The DVD New Line Home Video is presenting here contains the film’s theatrical <$PS,widescreen version> in its original 2.35:1 aspect ratio, as well as a <$PS,pan and scan> transfer. The transfer is crisp and clean and seems to come from a very clean film print. The level of detail in this presentation is remarkable, bringing out many details of the oftentimes dimly lit scenery. Detail you may not have noticed before on other video incarnations. It dramatically enhances the feel of unease created by the film at many times, as shadows seem to be penetrable, yet never penetrable enough to make out clear details. The colors in the transfer are bold and strong, nicely delineated without bleeding or <$chroma,chroma noise>. Their reproduction is faithful, also rendering fleshtones very naturally. Compression artifacts are not existent on this superb transfer, making “In The Mouth Of Madness” another great incarnation of a John Carpenter movie on DVD.

The disc contains an English <$DS,Dolby Surround> track, as well as a <$5.1,5.1 channel> <$DD,Dolby Digital> mix. While both are very well integrated, the 5.1 mix offers more dimension and width. With its natural sounding frequency response, the audio track creates an active surround stage with good bass extension. Sometimes subtle, at other times more effective, surrounds are used quite frequently to enhance the impact of the visuals and to further the surreal feeling the movie generates.

New Line Home Video is continuously releasing some of the finest looking DVDs in the market and always knows how to please fans of particular movies with their selection of supplements. Apart from their Platinum Special Editions, a number of their standard releases feature exciting bonus features. In the case of “In The Mouth Of Madness”, New Line has added the superb <$commentary,commentary track> by John Carpenter and cinematographer Gary B. Kibbe, that was also part of the movie’s Laserdisc release. Kibbe has been lensing many of Carpenter’s newer films, starting with “Prince Of Darkness” in 1987, going all the way over “They Live”, “Body Bags”, to “In The Mouth Of Madness” and went later on to photograph the director’s “Village Of The Damned”, “Escape From LA” and “Vampires”.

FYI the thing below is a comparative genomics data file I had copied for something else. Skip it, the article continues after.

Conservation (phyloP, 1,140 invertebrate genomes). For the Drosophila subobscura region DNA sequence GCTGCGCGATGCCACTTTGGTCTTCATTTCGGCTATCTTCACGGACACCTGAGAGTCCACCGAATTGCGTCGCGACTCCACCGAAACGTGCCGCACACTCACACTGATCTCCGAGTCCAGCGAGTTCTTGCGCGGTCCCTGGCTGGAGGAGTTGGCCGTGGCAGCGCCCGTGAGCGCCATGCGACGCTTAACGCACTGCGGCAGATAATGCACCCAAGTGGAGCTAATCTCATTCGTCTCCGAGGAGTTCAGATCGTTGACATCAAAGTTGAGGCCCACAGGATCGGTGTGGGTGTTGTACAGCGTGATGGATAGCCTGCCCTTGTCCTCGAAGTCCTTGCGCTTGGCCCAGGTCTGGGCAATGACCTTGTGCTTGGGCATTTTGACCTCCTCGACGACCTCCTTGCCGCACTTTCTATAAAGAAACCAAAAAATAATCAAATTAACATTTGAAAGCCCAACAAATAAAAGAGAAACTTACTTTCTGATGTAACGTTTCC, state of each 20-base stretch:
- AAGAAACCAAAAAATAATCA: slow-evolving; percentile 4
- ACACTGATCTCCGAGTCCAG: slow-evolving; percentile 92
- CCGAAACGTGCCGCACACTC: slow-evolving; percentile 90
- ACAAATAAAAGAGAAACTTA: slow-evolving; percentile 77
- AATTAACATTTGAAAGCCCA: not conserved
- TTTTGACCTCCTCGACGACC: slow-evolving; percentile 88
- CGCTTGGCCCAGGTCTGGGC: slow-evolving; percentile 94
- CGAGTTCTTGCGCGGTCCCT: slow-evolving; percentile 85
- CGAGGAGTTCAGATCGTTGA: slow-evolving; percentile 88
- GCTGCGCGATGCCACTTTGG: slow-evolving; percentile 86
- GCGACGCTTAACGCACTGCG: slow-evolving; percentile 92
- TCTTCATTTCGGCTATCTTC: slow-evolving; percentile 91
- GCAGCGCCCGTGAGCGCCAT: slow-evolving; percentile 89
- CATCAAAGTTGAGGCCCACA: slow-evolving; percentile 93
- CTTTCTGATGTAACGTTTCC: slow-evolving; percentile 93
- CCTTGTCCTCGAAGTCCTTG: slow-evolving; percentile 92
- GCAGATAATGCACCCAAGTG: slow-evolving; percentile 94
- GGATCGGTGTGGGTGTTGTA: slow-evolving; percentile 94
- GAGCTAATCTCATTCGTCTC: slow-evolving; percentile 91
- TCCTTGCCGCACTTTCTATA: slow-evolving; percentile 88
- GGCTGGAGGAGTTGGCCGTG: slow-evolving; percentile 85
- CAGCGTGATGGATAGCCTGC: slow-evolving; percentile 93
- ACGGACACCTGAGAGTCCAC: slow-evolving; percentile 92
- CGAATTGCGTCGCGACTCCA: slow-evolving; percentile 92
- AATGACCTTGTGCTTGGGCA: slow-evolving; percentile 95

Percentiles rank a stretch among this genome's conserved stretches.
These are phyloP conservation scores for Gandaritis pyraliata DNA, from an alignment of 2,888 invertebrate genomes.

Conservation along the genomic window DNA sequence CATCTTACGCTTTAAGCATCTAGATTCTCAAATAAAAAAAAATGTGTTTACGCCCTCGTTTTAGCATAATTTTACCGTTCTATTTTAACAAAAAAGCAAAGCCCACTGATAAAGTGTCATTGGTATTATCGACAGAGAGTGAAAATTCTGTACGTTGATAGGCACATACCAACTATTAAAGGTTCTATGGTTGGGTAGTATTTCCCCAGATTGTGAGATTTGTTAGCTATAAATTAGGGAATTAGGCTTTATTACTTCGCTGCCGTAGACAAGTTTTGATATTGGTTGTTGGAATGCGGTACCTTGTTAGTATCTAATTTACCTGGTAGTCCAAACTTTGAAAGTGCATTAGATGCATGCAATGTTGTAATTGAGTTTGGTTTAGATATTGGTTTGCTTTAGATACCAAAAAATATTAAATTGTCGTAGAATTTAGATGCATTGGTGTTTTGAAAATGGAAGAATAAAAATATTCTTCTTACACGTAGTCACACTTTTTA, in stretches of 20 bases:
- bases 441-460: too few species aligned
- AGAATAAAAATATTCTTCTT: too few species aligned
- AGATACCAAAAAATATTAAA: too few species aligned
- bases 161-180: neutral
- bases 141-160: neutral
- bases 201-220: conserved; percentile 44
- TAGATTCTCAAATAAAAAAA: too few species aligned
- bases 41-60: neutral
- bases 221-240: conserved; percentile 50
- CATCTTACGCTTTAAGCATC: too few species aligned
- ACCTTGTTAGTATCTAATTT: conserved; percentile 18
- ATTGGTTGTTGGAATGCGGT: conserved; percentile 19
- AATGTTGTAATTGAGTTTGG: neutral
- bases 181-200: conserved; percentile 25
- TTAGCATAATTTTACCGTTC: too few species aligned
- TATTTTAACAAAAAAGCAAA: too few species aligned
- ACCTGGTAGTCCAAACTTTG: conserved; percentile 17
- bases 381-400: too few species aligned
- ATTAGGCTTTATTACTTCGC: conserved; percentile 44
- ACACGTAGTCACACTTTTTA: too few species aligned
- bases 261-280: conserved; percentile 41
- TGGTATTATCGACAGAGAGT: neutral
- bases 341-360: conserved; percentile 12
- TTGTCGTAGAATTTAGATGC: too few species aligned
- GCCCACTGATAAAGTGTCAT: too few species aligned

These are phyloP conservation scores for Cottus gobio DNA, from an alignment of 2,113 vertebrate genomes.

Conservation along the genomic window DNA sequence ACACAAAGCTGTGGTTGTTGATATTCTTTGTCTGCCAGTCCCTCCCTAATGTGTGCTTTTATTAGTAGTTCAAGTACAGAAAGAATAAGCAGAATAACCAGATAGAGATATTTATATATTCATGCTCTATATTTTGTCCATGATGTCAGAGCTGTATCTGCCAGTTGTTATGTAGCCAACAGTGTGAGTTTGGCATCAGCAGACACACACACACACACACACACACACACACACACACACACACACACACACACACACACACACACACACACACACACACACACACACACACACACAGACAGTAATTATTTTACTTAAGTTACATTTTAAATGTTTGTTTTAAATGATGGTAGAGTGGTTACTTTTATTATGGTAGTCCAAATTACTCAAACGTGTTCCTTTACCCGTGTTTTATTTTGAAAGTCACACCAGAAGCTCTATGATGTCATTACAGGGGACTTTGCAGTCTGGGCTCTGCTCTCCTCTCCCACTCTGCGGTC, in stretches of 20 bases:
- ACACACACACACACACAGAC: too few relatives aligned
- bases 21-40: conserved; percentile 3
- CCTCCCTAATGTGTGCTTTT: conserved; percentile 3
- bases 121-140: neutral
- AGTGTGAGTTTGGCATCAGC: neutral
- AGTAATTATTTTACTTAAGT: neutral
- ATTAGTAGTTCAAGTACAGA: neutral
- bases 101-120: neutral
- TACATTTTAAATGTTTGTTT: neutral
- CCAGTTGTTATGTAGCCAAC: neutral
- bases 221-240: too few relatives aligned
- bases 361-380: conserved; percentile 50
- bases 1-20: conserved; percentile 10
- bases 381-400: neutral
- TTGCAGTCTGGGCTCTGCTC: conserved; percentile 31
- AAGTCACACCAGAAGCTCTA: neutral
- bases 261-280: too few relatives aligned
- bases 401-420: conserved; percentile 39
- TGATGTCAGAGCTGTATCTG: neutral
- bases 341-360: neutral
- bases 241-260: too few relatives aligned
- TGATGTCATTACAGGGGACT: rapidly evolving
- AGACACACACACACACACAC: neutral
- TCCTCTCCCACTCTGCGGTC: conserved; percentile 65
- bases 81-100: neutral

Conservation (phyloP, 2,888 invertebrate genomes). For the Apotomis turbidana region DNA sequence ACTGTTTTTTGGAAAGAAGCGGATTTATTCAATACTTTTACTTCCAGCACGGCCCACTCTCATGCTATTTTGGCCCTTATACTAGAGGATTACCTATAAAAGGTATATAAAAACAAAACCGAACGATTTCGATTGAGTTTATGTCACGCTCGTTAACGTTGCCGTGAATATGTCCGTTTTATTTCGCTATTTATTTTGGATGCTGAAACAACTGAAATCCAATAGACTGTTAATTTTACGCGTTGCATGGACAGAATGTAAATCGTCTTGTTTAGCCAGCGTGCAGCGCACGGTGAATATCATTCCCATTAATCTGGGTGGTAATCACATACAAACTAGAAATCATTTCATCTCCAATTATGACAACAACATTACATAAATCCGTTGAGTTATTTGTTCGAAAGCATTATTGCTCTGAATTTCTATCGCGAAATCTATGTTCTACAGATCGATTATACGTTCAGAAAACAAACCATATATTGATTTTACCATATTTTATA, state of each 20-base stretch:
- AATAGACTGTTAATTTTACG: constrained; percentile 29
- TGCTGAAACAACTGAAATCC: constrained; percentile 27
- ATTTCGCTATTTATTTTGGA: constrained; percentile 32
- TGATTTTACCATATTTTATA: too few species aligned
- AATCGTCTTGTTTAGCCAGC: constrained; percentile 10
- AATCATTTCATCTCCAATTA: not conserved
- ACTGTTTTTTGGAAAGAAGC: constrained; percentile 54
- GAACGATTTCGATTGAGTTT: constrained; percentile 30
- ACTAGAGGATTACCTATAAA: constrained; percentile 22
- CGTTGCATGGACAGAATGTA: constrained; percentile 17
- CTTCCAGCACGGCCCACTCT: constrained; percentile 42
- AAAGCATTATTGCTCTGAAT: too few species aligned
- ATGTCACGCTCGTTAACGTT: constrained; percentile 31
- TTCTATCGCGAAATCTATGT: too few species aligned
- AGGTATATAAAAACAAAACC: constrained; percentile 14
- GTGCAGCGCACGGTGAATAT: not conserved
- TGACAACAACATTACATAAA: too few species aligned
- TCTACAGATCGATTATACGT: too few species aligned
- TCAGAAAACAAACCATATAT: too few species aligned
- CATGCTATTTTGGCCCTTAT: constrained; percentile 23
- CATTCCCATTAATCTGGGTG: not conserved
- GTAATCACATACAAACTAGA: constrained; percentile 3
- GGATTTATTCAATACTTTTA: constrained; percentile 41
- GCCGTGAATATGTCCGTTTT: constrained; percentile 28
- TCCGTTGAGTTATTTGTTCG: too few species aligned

He practically replaced Carpenter’s former long-time cinematographer Dean Cundey, who went on to lens many big budget Hollywood movies when Carpenter decided to step out of the major studio system to return to his independent filmmaking roots. The commentary track is very good, covering many aspects of the production, and it is always impressive how well Carpenter remembers even minute details after all these years. It is also always refreshing to hear how outgoing he is when he is talking about his productions, always keeping in mind and answering exactly what film fans may want to know about his movies. He won’t let technical lingo go by without explanation and he is always concerned to cover as many aspects of a scene as possible.

As John Carpenter puts it himself in the commentary, “In The Mouth Of Madness” is the third part in his “Apocalypse Trilogy” that started with “The Thing”. It is an imaginative and intelligent approach to the subject matter, although certain parts of the movie don’t work out as well as they certainly could have. Especially the apocalypse scene with demons materializing could have had substantially more impact and punch if tackled differently. Nonetheless, to me “In The Mouth Of Madness” is a great alternate-reality movie with plenty of subtext to digest. The tightrope walk between dreams, reality, and fiction is well built up to the movie’s finale. The beautiful presentation on this DVD combined with the great commentary track makes this DVD a great addition in any horror fan’s collection, so make sure to get your copy before the world goes entirely mad.